There are fresh calls for Jersey to have another Innovation Fund to help kickstart the island's pandemic-hit economy.
Island entrepreneur Aaron Chatterley, who was on the board of the last fund, says it is time to set up a new, better constituted body, so that the Government can invest in start-ups.
“Covid hasn’t stopped people having great ideas,” he said. “In fact, it’s quite the opposite and I have lots of people reach out to me for advice and funding. There is a real demand for it there but, unfortunately, there’s not a lot of money out there.
"Government is supporting a lot of economic activity at the moment with business loans and payroll sharing, and backing innovation is an obvious next step. And it doesn’t have to end like it did the last time.”
Pictured: Entrepreneur Aaron Chatterley was a non-executive director of the first fund and is fully aware of its failings.
The first Innovation Fund was frozen in 2017 after one of the six businesses that the Government loaned money to went into liquidation.
A damning report by the Comptroller and Auditor General found serious flaws in the governance of the £5m fund, which she said could lead to a potential loss of up to £1.4m of public money made up of overdue loan repayments.
Her concerns sparked a Police investigation in February 2017, with the failed start-up company – software firm Logfiller – coming under intense scrutiny for banking around £500,000 of taxpayers’ cash before vanishing from Jersey.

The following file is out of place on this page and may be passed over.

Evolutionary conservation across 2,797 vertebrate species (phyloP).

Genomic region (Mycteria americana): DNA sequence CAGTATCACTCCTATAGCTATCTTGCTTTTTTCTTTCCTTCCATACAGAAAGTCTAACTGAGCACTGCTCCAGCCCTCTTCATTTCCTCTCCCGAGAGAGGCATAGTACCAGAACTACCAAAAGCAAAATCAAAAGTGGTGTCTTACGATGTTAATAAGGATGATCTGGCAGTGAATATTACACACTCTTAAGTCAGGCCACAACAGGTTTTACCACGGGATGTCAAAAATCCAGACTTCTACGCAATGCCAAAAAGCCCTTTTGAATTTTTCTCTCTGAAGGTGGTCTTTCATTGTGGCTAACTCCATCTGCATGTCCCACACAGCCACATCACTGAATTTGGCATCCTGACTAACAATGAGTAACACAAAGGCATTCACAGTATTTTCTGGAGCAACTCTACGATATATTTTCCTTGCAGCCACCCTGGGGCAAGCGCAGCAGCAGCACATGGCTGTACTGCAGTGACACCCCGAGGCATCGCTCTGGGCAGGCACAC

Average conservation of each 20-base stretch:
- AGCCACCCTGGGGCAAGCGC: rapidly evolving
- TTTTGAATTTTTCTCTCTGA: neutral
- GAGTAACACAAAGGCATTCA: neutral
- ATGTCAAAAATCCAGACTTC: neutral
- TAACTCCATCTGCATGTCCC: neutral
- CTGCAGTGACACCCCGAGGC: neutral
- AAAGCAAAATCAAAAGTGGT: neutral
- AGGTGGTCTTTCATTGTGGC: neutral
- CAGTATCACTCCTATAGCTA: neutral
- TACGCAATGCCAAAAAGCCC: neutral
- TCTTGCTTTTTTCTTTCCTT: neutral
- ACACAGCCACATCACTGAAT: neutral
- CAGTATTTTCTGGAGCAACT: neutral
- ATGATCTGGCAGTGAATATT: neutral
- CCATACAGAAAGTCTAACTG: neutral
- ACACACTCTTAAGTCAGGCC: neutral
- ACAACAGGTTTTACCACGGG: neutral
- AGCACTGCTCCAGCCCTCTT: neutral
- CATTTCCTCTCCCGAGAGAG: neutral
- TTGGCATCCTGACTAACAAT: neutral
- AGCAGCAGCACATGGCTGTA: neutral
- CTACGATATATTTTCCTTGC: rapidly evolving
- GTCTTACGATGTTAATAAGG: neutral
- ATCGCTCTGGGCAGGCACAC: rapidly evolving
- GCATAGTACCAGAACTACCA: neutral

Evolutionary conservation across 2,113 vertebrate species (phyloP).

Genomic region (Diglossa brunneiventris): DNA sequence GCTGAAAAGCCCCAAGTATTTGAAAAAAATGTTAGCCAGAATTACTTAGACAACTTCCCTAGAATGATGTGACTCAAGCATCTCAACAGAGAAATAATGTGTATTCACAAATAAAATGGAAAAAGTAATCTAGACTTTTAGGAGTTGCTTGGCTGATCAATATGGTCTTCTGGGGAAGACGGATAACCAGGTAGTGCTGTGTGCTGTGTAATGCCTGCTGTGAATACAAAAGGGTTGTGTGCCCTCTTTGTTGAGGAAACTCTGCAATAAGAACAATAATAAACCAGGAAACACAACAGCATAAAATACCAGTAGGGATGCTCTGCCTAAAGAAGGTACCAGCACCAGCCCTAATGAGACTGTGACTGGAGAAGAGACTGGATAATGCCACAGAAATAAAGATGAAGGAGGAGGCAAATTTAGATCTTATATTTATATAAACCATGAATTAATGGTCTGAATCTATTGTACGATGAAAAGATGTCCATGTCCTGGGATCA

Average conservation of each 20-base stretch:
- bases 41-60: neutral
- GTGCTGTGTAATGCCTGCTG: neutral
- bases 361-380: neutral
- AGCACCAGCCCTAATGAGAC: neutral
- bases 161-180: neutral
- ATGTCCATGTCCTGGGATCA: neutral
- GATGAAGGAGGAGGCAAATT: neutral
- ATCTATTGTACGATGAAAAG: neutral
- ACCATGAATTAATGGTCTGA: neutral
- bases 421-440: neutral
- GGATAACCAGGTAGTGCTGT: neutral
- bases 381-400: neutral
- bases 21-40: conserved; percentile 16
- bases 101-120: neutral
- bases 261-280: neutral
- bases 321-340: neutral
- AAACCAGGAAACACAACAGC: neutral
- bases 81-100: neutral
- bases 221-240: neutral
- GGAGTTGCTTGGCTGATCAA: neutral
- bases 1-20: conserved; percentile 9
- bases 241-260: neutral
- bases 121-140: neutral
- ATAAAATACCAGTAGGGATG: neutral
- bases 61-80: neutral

Pictured: One of the five businesses supported by the Jersey Innovation Fund still trading successfully is Proviz, which makes reflective cycling gear.
But Mr Chatterley, who co-founded cosmetics firm Feelunique, is clear on how to avoid the problems of the past.
“The fundamental issue was that it was a loan book and not really an 'innovation fund' at all.
“We should have taken equity in the businesses rather than lend them money. Five of the six companies are doing well and we should have benefited from that, but we didn’t. And when one company failed, as Logfiller did, it became a PR disaster.
“When you have equity in a business, you can accept a 30% to 50% failure rate because that’s more than made up for by the 50% to 70% who succeed.”
To strengthen his point, Mr Chatterley referred to the recent news that another of the five still-trading businesses supported by the first fund - SRJ Technologies - is preparing to go public next month by listing on the Australian Stock Exchange.
Pictured: News of Jersey-based SRJ Technology’s proposed public listing has been covered in the Australian Financial Review.
“If Jersey had taken equity in SRJ, the IPO could have been a perfect time to sell its shareholding and get a decent return; instead, we just got the loan back with a tiny bit of interest.
“Another problem with being a loan book is you have a lower appetite for risk. By taking equity, we could afford to widen the terms of reference and back more great ideas.”
When asked about the Government’s own appetite for a Jersey Innovation Fund 2.0, Economic Development Minister Lyndon Farnham didn't rule out a possible return.
"Ministers will be considering a range of measures in the Government Plan 2021 to be lodged later this year,” he commented.
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